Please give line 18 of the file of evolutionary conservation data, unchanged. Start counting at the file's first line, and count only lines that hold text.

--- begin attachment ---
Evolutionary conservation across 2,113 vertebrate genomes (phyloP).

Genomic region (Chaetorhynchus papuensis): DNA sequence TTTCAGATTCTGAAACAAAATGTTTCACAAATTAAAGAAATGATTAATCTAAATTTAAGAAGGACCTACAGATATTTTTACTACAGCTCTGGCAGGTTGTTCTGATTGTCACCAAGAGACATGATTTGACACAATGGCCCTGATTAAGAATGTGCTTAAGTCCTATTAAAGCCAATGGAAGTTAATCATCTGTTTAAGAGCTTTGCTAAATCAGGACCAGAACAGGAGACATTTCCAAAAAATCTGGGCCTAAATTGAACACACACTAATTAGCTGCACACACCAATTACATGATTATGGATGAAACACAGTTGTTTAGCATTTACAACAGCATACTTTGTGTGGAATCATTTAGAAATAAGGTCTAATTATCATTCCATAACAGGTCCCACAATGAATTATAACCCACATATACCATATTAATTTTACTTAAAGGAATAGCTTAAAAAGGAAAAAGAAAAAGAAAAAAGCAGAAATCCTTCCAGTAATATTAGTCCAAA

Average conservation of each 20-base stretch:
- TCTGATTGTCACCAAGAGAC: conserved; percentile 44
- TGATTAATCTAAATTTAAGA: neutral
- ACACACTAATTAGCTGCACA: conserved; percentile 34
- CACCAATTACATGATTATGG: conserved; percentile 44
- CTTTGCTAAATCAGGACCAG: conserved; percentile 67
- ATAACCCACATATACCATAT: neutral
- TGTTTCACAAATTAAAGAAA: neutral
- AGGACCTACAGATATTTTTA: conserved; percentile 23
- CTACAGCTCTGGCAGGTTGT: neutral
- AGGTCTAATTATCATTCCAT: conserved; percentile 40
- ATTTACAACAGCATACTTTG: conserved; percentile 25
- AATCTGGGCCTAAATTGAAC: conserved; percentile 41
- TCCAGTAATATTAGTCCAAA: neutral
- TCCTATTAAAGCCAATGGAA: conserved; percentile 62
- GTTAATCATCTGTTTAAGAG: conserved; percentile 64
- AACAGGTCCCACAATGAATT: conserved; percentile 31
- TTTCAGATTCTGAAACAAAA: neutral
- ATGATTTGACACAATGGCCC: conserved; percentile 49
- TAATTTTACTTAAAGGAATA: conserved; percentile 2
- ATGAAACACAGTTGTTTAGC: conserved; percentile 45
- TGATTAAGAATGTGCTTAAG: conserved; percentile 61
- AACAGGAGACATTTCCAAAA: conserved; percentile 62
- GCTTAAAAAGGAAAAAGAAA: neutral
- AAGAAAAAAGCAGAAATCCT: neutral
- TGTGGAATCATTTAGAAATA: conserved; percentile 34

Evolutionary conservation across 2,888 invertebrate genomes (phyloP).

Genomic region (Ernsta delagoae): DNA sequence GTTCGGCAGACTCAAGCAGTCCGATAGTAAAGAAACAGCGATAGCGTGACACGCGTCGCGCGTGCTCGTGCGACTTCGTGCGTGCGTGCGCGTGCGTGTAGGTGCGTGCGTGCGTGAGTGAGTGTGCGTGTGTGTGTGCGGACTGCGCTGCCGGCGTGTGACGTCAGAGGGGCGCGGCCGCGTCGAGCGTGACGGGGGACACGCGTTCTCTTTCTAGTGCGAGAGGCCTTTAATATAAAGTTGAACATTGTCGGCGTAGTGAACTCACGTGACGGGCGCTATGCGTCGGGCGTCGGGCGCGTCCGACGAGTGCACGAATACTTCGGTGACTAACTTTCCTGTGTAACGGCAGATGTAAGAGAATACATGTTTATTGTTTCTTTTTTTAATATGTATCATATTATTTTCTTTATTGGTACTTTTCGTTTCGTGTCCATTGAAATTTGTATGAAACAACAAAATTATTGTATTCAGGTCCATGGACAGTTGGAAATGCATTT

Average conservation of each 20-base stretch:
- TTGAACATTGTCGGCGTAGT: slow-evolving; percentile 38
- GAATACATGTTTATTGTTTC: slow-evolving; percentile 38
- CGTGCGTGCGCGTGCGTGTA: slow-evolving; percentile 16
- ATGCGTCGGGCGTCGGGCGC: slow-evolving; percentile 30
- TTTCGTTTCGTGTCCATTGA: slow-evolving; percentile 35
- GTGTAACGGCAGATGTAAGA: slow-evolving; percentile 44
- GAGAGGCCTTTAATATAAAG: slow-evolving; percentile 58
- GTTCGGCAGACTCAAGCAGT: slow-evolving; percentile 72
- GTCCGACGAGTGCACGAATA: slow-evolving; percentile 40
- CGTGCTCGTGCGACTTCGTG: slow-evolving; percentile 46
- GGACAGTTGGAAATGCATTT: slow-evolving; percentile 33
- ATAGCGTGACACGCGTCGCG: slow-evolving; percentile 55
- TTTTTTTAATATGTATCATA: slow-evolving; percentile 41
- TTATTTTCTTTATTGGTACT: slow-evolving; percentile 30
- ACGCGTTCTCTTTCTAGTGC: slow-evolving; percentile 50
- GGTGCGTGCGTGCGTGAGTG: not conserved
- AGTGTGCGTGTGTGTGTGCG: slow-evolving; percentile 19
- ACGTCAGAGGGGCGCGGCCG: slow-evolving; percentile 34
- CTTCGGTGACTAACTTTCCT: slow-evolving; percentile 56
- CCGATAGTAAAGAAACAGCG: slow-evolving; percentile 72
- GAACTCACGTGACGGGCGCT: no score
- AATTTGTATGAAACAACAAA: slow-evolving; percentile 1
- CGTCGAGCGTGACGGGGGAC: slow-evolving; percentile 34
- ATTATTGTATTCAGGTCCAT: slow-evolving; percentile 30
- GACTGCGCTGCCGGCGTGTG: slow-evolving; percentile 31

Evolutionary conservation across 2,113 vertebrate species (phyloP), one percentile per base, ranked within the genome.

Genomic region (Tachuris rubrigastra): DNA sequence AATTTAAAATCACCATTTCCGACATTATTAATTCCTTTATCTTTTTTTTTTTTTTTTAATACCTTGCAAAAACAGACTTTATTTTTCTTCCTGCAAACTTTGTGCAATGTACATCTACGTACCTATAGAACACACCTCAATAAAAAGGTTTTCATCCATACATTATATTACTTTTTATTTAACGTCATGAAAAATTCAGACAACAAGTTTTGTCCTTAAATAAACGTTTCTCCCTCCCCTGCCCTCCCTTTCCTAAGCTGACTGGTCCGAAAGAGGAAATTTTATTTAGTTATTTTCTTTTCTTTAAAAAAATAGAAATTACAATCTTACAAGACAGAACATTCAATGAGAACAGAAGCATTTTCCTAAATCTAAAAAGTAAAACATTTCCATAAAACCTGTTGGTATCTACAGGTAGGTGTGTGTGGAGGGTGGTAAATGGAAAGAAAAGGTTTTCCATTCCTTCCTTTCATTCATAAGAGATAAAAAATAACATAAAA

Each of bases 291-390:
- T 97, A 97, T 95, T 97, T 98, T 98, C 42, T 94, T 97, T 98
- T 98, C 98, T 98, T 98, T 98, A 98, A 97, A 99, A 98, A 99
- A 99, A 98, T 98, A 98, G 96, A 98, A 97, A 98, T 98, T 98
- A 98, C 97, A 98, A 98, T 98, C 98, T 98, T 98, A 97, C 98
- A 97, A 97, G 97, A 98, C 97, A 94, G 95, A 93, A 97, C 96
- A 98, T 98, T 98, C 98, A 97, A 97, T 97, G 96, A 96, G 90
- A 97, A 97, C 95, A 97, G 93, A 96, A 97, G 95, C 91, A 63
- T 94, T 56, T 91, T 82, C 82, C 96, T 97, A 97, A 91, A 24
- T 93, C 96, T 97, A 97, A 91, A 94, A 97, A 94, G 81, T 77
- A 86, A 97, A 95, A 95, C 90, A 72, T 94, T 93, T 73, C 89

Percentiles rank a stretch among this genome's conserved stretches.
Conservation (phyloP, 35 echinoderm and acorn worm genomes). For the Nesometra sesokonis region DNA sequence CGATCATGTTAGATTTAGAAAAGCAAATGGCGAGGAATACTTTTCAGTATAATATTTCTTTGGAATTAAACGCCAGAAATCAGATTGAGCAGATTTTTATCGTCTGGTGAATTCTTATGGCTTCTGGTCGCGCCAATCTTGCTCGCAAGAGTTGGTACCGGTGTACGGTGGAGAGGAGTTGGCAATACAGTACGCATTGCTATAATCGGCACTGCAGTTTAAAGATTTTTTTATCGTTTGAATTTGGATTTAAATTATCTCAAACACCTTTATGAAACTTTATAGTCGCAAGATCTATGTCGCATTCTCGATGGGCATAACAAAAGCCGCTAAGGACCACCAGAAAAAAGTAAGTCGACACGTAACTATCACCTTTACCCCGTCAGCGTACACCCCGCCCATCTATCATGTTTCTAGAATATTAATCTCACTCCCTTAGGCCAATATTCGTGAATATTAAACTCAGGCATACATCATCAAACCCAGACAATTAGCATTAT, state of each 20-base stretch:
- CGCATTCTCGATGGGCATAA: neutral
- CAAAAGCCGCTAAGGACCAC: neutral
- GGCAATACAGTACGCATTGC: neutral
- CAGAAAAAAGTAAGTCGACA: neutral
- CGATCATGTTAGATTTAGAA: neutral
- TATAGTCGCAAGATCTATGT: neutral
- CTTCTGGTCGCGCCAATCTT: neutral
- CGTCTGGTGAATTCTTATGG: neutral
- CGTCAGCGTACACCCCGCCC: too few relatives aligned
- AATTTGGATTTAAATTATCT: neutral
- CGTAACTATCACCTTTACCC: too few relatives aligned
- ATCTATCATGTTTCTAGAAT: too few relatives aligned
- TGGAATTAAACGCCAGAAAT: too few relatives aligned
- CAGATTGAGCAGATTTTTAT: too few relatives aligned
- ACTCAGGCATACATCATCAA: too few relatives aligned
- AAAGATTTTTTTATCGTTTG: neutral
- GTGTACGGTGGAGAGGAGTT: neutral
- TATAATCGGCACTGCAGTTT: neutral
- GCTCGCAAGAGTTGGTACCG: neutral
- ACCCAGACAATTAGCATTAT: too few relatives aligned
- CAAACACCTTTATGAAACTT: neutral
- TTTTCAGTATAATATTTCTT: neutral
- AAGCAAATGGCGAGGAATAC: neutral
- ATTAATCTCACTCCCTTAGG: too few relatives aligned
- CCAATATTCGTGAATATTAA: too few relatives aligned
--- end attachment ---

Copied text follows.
- GTTAATCATCTGTTTAAGAG: conserved; percentile 64